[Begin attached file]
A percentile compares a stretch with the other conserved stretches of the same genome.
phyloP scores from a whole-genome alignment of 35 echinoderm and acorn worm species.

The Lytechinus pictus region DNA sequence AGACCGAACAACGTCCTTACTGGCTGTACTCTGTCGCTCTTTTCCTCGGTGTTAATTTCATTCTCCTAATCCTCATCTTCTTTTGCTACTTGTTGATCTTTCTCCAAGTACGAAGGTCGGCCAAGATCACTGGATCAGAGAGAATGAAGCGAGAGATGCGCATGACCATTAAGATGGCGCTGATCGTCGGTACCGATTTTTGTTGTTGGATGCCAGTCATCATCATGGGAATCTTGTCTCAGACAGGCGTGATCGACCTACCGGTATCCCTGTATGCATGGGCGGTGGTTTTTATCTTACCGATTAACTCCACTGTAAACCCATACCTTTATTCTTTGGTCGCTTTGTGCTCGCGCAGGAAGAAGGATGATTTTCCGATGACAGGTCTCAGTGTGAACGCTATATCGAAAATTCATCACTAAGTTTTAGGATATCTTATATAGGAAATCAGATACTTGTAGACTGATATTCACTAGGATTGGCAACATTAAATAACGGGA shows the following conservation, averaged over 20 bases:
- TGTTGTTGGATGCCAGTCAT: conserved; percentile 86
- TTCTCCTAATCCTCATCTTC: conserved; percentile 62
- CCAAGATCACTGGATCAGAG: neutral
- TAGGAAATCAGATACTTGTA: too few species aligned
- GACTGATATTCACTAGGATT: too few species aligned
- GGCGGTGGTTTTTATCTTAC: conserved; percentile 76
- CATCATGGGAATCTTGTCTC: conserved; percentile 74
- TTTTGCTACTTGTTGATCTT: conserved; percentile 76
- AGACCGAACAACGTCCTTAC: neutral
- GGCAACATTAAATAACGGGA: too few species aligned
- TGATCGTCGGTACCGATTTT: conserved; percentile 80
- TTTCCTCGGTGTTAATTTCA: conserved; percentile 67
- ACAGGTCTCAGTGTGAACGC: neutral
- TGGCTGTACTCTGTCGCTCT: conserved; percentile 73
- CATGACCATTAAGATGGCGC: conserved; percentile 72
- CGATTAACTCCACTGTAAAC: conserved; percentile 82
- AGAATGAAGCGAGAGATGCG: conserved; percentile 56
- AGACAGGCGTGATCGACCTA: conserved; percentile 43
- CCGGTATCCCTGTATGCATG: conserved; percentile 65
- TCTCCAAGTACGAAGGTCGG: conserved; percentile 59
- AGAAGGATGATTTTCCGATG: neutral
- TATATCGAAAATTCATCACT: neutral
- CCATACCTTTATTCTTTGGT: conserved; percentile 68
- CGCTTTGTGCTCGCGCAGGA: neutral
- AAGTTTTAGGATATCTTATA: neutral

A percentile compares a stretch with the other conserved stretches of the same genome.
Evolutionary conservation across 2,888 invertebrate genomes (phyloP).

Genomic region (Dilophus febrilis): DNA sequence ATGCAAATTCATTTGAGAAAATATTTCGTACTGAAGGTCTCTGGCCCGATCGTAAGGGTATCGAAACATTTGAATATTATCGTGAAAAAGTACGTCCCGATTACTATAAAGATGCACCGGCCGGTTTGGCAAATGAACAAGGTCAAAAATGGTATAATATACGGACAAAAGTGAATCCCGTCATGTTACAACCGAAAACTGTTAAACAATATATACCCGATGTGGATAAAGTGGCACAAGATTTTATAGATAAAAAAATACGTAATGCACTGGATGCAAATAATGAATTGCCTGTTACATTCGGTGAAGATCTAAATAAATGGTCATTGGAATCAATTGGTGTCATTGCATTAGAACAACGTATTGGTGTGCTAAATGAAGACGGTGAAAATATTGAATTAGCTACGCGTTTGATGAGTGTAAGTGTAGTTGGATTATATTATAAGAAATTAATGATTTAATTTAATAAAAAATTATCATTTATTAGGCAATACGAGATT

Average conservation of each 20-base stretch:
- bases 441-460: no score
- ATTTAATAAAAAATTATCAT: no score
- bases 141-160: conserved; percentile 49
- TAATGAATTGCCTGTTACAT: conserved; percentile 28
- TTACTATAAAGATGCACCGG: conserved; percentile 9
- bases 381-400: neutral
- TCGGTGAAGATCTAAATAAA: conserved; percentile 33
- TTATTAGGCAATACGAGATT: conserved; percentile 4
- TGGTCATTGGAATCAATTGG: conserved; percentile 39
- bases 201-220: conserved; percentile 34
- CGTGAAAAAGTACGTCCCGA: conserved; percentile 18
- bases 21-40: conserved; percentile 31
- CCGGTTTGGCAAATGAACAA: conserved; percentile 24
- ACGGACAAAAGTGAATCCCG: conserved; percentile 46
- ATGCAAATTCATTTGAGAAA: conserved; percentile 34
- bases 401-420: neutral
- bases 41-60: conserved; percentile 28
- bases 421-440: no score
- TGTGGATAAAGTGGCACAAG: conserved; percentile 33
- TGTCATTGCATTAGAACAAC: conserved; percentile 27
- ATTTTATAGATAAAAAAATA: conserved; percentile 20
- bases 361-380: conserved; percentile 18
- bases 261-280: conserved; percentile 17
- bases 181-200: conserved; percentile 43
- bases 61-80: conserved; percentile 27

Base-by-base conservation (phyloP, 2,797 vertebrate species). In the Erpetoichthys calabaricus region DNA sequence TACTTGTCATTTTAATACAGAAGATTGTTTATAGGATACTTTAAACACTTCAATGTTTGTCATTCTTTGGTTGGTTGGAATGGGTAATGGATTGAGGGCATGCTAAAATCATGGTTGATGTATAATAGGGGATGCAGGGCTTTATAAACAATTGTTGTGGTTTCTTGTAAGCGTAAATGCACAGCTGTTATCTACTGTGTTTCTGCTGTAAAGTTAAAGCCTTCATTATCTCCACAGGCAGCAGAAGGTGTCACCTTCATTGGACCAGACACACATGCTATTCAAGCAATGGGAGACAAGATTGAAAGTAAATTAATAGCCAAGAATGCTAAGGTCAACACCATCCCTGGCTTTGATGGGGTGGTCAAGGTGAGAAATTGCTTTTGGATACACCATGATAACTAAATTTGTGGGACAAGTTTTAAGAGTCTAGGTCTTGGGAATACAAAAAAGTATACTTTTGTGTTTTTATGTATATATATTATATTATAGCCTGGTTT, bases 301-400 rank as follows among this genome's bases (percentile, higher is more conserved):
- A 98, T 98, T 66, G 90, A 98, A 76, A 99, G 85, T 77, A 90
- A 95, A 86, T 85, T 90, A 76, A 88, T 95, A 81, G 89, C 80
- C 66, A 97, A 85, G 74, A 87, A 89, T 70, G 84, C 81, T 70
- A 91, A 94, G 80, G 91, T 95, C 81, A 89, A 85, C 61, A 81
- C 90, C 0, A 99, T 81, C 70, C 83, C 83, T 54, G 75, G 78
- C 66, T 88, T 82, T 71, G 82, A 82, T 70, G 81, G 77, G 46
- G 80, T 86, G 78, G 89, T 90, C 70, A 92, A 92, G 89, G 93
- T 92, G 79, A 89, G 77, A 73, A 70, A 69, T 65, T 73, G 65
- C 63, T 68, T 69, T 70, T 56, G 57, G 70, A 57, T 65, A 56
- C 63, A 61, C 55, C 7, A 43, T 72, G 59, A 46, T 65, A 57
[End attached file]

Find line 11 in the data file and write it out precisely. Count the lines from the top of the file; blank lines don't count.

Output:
- TTTTGCTACTTGTTGATCTT: conserved; percentile 76